FAU Harbor Branch study shows the relationship between changing sea ice and beluga whale migration and habitat patterns of several populations over two decades of dramatic sea ice changes in the Pacific Arctic.
FAU Harbor Branch scientists are researching ways to create a biosynthetic version of a compound found in a sea sponge that is very active against cancer cells.
Two FAU Harbor Branch scientists, along with collaborators, are assessing the health and abundance of sharks and rays in the Indian River Lagoon.
The National Science Foundation recently awarded a multi-year grant to a group of FAU Harbor Branch scientists to pursue work on an underwater holographic imaging system.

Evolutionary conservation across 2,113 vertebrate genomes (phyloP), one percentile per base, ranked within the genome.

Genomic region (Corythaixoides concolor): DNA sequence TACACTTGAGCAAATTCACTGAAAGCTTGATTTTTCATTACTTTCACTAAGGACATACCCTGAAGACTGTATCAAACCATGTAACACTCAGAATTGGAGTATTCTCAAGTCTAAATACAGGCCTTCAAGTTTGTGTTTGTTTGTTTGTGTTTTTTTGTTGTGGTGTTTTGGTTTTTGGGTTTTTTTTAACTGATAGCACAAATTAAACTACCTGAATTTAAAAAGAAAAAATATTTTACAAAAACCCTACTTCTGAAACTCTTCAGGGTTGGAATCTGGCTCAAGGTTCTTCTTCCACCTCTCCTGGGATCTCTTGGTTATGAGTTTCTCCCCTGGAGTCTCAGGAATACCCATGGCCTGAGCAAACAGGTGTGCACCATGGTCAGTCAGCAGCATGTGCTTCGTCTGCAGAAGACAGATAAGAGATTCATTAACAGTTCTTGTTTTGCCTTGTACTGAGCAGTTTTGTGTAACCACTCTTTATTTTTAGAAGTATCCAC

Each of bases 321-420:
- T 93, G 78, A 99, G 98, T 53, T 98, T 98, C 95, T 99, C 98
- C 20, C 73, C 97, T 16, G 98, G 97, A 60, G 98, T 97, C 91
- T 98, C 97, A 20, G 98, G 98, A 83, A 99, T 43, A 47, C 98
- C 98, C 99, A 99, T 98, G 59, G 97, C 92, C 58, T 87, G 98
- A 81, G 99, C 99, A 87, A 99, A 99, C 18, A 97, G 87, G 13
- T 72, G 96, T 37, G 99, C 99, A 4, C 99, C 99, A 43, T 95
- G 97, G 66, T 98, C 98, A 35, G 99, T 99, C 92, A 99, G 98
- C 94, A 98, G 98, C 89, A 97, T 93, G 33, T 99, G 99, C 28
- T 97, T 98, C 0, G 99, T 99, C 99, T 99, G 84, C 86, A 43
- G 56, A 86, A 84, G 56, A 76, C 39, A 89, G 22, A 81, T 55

Anton Post, Ph.D. will lead Environmental and Ocean Science research at Florida Atlantic University.
A deep-water marine sponge that contains leiodermatolide has the ability to inhibit the growth of cancer cells and block cancer cells from dividing using extremely low concentrations of the natural compound.
Gabrielle Barbarite received her doctorate in integrative biology on Tuesday, August 9.
In what is considered one of the oldest and most important archaeological digs in North America, scientists uncovered what they believe are the bones of a 13,000- to 14,000-year-old extinct species of bison.
Members of the Society of American Archaeologists will visit the Old Vero Site, overseen by FAU Harbor Branch.
Just as the sun sets, hundreds of groupers gather at their favorite hangouts along the shelf breaks in the southeast U.S., Gulf of Mexico and the Caribbean Basin to spawn – and they’re pretty vocal about it.